Trump warns Cotton after senator says he won't object to Biden certification

President TrumpDonald TrumpBiden prepares to confront Putin Biden aims to bolster troubled Turkey ties in first Erdoğan meeting Senate investigation of insurrection falls short MORE on Monday targeted Sen. Tom CottonTom Bryant CottonOvernight Defense: Austin and Milley talk budget, Afghanistan, sexual assault and more at wide-ranging Senate hearing Cotton, Pentagon chief tangle over diversity training in military Media continues to lionize Anthony Fauci, despite his damning emails MORE (R-Ark.) a day after the senator said he would not join an effort to object to the certification of Electoral College votes affirming Joe BidenJoe BidenBiden prepares to confront Putin Ukrainian president thanks G-7 nations for statement of support Biden aims to bolster troubled Turkey ties in first Erdoğan meeting MORE as the next president.

"How can you certify an election when the numbers being certified are verifiably WRONG,” Trump tweeted, suggesting he would falsely claim during his rally in Georgia on Monday night that he was a true winner of the election despite multiple audits and court cases confirming Biden had won and that Trump claims lacked standing.

"@SenTomCotton Republicans have pluses & minuses, but one thing is sure, THEY NEVER FORGET!” Trump added.

Cotton, who is widely considered a potential GOP presidential candidate for 2024, broke with roughly a dozen other Senate Republicans who have said they will object to the electoral results in certain states when Congress certifies the votes on Wednesday.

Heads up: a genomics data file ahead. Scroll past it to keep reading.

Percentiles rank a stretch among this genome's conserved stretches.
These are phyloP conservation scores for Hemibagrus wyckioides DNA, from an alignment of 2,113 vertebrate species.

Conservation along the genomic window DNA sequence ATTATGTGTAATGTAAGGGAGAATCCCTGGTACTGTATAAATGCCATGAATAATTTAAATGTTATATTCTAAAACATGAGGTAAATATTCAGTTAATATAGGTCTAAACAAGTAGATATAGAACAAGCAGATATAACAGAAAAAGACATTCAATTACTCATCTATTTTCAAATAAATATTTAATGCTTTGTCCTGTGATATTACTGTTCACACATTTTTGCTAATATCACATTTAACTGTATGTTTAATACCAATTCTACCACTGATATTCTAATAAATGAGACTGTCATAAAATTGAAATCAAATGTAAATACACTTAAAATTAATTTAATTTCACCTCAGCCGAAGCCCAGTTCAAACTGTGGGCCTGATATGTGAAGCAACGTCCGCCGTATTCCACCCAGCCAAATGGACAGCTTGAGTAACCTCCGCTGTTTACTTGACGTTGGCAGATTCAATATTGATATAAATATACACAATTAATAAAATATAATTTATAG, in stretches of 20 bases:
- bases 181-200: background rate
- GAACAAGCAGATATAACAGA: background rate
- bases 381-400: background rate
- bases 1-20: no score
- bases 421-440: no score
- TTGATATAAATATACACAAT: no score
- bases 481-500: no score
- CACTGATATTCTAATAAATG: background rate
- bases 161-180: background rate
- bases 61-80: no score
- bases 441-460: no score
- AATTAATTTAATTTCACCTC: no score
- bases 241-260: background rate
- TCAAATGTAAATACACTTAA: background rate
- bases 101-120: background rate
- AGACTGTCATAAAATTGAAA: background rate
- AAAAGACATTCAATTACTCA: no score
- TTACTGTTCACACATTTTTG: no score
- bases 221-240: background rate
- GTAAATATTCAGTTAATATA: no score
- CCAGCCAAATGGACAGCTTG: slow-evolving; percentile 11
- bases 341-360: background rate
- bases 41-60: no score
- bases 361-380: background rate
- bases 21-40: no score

Cotton warned that an effort spearheaded by Sens. Josh HawleyJoshua (Josh) David HawleyConcerns grow over China's Taiwan plans GOP's attacks on Fauci at center of pandemic message Colonial Pipeline CEO grilled over ransomware attack MORE (R-Mo.) and Ted CruzRafael (Ted) Edward CruzBiden tries to erase Trump's 'America First' on world stage Cotton, Pentagon chief tangle over diversity training in military GOP senators press Justice Department to compare protest arrests to Capitol riot MORE (R-Texas), two other potential 2024 White House hopefuls, to challenge the electoral votes of several swing states that went for President-elect Joe Biden could "establish unwise precedents."

Sen. Lindsey GrahamLindsey Olin GrahamProgressives want to tighten screws beyond Manchin and Sinema GOP senators applaud Biden for global vaccine donation plans Lindsey Graham: Dismissal of Wuhan lab leak theory cost Trump 2020 election MORE (R-S.C.), another staunch Trump ally, also balked at the effort led by Cruz and Hawley, calling it a "political dodge."

A handful of other Republicans have also criticized the plan to object to the results, saying it undermines the result of the election and gives Congress undue influence. But those GOP senators, including Mitt RomneyWillard (Mitt) Mitt RomneyPelosi: 'No intention' of abandoning Democrats' infrastructure goals What the Democrats should be doing to reach true bipartisanship Eugene Goodman to throw out first pitch at Nationals game MORE (R-Utah) and Susan CollinsSusan Margaret CollinsPelosi: 'No intention' of abandoning Democrats' infrastructure goals Collins says infrastructure bill won't have gas tax increase or undo 2017 tax reform bill What the Democrats should be doing to reach true bipartisanship MORE (R-Maine), have largely been frequent Trump critics.


A few other senators have expressed concern over audio of Trump's call to the Georgia secretary of state, where the president pressured him to "find" votes that would tip the state in Trump's favor.

Trump swiped at his critics within the GOP more broadly in a subsequent tweet on Monday morning, dubbing the group the "Surrender Caucus."

The 'Surrender Caucus' within the Republican Party will go down in infamy as weak and ineffective 'guardians' of our Nation, who were willing to accept the certification of fraudulent presidential numbers!" Trump tweeted.